Your locus of control


I have to be honest and tell you that January has been a difficult month for me. Some days, the news weighs on me so heavily I can hardly bring myself to be productive. It feels so much easier to complain and lie around and mope when I’m suffocating in a fog of events that I cannot control. The protesters and the ACLU donations give me hope, but some days, that’s just not enough for my emotional well-being.

January has also been difficult because my student loan payments kicked in, big time. I’ve been making minimal interest payments since starting grad school almost five years ago, but those days are over. I have to start paying the principal. I completely understand it, and I know it’s ultimately a good thing to start making headway on this astronomical debt I carry. What has been difficult is that I cannot afford to make the payment because my stipend is so small, so I had to ask for family help in the meantime.

I can’t explain the shame that overwhelmed me when I made the phone call. I’m 31 years old, and I am not self-sufficient. It felt like a blow to my ability to call myself an adult. My ego happily stepped in and started running a narrative in my head about how all my choices have been wrong: taking out loans in the first place, picking English as my career path, going to “name brand” schools. Then the narrative started labeling me as ineffectual and powerless. You can’t pay your own debt right now? You can’t do anything to stop our maniac president? You chose this dead-end career?

Do you know the Serenity Prayer? A famous American theologian named Reinhold Niebuhr wrote it, and it goes like this:

God, grant me the serenity to accept the things I cannot change,
Courage to change the things I can,
And wisdom to know the difference.

I’ve loved seeing the protesters’ posters that say things like “I’m changing the things I cannot accept.” I love that mindset when it comes to hate and inequality. But when it comes to certain circumstances in my own life, sometimes I just have to accept the way things are and learn to be peaceful.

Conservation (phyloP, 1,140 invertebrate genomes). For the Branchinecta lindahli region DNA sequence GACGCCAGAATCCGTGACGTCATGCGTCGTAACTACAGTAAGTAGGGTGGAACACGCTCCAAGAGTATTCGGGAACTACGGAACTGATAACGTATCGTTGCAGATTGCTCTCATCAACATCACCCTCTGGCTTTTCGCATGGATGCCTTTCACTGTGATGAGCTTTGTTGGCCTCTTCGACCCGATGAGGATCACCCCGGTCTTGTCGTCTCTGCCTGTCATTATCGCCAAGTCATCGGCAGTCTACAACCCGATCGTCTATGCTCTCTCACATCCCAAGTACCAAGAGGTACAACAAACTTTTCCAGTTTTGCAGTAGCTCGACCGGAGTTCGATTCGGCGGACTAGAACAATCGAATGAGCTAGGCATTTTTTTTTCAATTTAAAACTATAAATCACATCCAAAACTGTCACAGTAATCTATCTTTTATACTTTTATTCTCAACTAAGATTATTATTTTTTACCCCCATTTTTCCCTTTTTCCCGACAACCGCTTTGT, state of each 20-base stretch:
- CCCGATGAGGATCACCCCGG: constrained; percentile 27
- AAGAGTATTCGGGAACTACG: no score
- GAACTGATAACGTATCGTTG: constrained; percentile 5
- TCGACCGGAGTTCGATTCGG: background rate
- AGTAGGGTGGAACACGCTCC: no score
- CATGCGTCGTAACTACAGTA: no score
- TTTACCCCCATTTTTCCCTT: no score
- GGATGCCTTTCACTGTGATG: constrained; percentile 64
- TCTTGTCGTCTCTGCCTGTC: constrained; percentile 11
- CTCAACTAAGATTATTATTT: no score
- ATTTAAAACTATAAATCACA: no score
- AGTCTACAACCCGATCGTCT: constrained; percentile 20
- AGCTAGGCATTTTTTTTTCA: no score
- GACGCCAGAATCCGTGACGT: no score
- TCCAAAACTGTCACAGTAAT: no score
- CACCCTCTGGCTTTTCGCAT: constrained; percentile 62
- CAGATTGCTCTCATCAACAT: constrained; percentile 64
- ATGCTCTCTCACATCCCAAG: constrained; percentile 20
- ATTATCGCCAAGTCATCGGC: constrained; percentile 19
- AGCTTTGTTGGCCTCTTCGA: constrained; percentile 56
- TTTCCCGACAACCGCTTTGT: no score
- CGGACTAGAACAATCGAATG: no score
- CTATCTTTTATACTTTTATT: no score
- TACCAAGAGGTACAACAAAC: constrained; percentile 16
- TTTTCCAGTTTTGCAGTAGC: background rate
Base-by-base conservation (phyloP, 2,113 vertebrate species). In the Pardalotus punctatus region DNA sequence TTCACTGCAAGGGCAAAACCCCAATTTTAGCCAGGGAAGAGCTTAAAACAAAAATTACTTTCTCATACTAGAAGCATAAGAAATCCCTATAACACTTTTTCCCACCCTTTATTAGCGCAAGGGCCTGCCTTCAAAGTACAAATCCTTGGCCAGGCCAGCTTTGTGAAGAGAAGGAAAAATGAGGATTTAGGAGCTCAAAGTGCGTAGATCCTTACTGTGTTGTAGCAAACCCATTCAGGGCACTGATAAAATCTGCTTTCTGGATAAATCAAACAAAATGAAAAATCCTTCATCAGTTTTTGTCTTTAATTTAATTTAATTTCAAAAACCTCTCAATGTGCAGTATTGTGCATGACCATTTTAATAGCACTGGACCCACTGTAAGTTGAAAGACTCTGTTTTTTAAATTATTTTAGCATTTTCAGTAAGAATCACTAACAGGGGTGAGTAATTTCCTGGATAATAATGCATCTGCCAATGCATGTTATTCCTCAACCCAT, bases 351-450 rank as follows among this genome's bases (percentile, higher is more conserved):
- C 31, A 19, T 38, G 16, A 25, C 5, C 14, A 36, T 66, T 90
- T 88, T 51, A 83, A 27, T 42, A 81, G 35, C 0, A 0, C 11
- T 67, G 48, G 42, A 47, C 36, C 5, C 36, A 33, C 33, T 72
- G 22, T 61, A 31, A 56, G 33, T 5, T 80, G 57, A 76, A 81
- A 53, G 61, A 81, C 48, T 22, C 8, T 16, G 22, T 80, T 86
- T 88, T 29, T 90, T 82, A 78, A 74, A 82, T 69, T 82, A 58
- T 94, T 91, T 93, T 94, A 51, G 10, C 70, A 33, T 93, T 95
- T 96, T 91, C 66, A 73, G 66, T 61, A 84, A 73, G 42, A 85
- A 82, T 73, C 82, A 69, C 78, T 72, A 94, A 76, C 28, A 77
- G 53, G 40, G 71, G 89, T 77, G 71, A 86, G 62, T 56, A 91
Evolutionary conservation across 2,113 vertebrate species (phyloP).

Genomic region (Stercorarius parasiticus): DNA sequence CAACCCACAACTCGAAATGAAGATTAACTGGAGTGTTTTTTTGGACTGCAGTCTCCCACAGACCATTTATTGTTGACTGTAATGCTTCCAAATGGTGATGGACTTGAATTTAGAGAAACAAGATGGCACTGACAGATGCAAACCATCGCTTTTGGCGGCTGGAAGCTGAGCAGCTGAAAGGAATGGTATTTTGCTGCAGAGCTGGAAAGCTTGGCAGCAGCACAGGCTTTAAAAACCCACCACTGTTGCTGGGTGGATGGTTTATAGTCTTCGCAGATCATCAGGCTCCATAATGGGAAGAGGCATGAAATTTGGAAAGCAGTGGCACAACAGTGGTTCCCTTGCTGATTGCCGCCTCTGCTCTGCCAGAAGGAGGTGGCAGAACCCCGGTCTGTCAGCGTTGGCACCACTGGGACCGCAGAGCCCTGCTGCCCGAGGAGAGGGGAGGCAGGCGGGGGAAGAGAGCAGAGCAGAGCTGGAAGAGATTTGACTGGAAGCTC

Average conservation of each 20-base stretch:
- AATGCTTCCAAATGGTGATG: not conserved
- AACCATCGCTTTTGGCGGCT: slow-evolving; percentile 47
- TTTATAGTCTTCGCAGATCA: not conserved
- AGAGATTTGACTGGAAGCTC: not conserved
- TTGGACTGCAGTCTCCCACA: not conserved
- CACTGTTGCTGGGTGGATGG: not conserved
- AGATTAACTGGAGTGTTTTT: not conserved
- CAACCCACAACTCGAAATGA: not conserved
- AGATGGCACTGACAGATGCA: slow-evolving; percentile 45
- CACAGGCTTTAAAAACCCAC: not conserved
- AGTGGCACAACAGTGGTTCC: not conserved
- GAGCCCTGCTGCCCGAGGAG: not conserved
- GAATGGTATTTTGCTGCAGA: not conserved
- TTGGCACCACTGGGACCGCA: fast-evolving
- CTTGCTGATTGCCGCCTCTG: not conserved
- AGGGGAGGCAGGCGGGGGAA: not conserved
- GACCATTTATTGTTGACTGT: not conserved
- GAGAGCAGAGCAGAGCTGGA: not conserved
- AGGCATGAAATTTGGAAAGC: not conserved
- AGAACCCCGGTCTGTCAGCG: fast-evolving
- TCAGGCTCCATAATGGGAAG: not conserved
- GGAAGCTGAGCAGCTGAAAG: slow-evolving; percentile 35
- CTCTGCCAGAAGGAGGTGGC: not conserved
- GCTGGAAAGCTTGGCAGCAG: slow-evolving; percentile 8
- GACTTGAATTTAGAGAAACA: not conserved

My debt is a great example of this. I can’t change it right now. My family wants to help because they love me, and I can only hope that some day I’m the family member someone calls when they need help more than judgment. So for now, I need to find peace around my inability to make the payments myself.

In terms of various executive orders and other presidential insanity in the news, I am working on distinguishing between times when I need to pause and take care of myself and times when I’ve let the moping take over and I need to let it go.

Do you have “the wisdom to know the difference” in your own life? Or do you let events outside your locus of control get you down?

One way I measure this is understanding the difference between being proactive and being reactive. Stephen Covey’s first habit is to be proactive, which simply means taking responsibility for your life. Sometimes, responsibility might mean response-ability. Once you’re able to be mindful about the way you react and respond to external events, you start to feel better, strengthen relationships, and become more productive.

Do you ever blame circumstances, conditions, genetics, or something in your past for your behavior, feelings, attitude, or performance? I used to do this all the time. I still do sometimes, but I am better about catching myself and revising my script.

Here are few examples:

  • I used to blame my college debt on the fact that I never received a financial education. No one ever taught me how to manage a budget. Ultimately, though, I had a choice. And I am learning to be okay with my choice. It’s not anyone’s “fault.” All I can do now is make the payments on time.
  • I used to be really affected by what happened in my classroom. If a student mouthed off or misbehaved, I took it personally, as evidence that I was not a good teacher. But it’s not personal at all. Every student has a world of things going on, and their actions are rarely about me. All I can do is prepare my lesson well and be positive and helpful.
  • I used to think that it was impossible for me to do anything except academics. I was too shy, too afraid of uncertainty, and not good at anything else. It was just my genetics. But now I understand that I was confusing genetics with limiting beliefs. All I can do now is…anything! I can figure out how to do most things that interest me.

There’s something entirely self-centered about living reactively. You think that the world needs to change for you to be happy. But that’s simply not true. You are the only person who can make you happy.

Can you start choosing your response? Can you start managing your worries and concerns? Worry only about things within your circle of influence. There may be many things within your circle of concern, but what can you actually influence? Where would your energy best serve you if you stopped expending it on worry or blame?

Let’s say you’re an angry driver. Everyone is a terrible driver. That person just cut me off. Does she have any concern about the fact that I’m driving here? This guy is tailgating me. What’s his problem?